Weekly HRBDT News Circular – 30 March 2018

Each week the Human Rights, Big Data and Technology Project prepares an overview of related news stories from the week. This summary contains news articles from 24th – 30th March 2018.


AI is Rapidly Changing the Types and Location of the Best-Paying Jobs – MIT Technology Review

Affectiva’s Automotive AI Could Keep Distracted and Drowsy Drivers from Causing Accidents – The Next Web


Iran Angered by US Imposition of Cyber Sanctions – BBC

Active Network Breach: ‘EU Law Boosts Security – BBC


Israel to Launch Big Data Health Project – Reuters

Google X-Ray Project Shows AI Won’t Replace Doctors Any Time Soon – MIT Technology Review

Four in 10 Online GP Firms Not Safe, Say Inspectors – BBC

Privacy, Data Protection and Security 

Part 1 – Cambridge Analytica 

Investigators Complete Seven-Hour Cambridge Analytica HQ search – The Guardian

Facebook Privacy Settings Revamped After Scandal – BBC

Growth At Any Cost: Top Facebook Executive Defended Data Collection In 2016 Memo — And Warned That Facebook Could Get People Killed – Buzzfeed News

Facebooks Severs Relationship With Third-Party Data Brokers – The Next Web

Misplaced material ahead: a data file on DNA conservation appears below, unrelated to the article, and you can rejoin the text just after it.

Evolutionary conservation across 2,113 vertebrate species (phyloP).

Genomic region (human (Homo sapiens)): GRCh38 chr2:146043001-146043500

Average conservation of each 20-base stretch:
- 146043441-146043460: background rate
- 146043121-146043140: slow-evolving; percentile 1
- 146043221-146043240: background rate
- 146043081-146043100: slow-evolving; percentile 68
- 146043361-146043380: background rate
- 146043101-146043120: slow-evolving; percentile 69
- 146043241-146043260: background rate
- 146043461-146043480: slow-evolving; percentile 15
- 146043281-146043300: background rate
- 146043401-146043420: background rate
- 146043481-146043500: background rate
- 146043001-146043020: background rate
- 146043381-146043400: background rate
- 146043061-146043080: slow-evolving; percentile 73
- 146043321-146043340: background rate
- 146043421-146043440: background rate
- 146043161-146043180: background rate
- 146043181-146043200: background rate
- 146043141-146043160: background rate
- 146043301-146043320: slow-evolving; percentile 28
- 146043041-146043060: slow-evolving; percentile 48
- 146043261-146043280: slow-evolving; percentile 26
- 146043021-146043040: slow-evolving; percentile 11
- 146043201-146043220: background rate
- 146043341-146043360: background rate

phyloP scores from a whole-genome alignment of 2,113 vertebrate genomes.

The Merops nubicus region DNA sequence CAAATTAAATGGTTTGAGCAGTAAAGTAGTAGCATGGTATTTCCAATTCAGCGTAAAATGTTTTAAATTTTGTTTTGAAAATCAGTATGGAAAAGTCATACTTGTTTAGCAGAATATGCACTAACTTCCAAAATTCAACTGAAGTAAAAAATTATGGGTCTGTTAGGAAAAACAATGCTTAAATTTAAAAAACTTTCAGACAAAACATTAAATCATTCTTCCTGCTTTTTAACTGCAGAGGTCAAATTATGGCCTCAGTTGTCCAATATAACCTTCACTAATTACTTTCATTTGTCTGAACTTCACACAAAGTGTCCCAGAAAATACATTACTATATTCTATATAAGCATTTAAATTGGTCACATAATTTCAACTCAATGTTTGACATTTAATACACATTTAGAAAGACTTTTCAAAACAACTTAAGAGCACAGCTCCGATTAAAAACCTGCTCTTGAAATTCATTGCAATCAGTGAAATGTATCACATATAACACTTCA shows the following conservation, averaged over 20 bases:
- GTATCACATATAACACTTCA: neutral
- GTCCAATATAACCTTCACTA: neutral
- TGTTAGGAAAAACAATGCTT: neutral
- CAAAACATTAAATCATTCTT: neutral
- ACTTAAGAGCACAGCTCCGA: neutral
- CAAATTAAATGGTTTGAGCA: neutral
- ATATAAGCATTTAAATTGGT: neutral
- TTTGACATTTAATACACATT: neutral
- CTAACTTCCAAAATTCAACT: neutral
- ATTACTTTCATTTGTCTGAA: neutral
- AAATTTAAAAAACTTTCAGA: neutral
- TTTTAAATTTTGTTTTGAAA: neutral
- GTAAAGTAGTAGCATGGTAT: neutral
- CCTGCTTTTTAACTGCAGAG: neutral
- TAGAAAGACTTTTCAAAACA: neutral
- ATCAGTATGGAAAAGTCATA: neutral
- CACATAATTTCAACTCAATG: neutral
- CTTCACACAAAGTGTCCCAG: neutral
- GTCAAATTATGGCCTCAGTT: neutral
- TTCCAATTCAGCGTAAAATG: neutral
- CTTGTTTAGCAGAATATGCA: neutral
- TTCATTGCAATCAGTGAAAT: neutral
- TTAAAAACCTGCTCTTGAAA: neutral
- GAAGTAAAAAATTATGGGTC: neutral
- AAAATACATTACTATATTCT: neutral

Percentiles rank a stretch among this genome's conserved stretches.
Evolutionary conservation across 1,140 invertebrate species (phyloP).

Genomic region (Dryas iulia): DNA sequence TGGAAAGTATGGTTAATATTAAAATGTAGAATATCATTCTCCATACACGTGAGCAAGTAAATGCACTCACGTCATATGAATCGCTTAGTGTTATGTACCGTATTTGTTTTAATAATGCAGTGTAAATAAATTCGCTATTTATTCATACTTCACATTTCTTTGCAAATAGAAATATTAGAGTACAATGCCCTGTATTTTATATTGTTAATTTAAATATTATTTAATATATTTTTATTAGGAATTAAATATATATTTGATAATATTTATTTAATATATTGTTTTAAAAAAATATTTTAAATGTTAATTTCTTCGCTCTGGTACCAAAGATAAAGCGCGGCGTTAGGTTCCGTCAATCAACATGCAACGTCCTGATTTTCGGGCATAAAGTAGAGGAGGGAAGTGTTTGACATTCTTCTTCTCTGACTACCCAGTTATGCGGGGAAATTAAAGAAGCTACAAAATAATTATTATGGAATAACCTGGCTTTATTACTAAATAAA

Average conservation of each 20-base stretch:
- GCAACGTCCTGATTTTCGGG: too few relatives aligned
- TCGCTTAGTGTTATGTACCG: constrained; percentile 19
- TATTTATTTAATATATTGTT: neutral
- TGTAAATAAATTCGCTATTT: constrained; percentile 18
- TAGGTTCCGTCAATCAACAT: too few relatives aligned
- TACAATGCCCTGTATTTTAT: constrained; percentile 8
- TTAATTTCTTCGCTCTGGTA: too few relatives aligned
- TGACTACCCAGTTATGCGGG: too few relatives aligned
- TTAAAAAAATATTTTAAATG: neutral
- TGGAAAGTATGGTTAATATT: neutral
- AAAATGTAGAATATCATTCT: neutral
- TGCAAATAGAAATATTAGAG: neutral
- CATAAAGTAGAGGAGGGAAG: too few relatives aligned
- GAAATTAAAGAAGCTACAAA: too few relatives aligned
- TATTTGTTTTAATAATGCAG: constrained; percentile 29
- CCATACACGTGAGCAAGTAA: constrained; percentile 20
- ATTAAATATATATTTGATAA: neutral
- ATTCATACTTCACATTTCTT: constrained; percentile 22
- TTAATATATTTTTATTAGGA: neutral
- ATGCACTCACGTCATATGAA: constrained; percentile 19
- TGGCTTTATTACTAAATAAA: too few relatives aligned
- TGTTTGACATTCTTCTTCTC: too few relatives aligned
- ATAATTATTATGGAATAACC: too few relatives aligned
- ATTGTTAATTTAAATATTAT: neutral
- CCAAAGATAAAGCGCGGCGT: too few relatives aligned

Facebook Scraped Call, Text Message Data For Years From Android Phones [Updated] – Ars Technica

Part 2 – General

China’s Citizens Do Care About Their Data Privacy, Actually – MIT Technology Review

‘Getting Naked Before The White Man’: Indian Minister Rubbishes Privacy Fears – The Guardian

Blockchain is on a Collision Course with EU Privacy Law – The Next Web


Fake News 2.0: Personalized, Optimized, and Even Harder to Stop – MIT Technology Review

UK Website Age Checks Could Create Facebook of Porn, Critics Warn – The Guardian

Craigslist Drops Dating Ads After New Law – BBC


This Blockchain-Based Surveillance Startup Detects Crime in Real-Time – The Next Web

FBI Sought iPhone Order Before Exhausting Options: U.S. Inspector General – Reuters

Beware the Smart Toaster: 18 tips for Surviving the Surveillance Age – The Guardian

Disclaimer: The views expressed herein are the author(s) alone.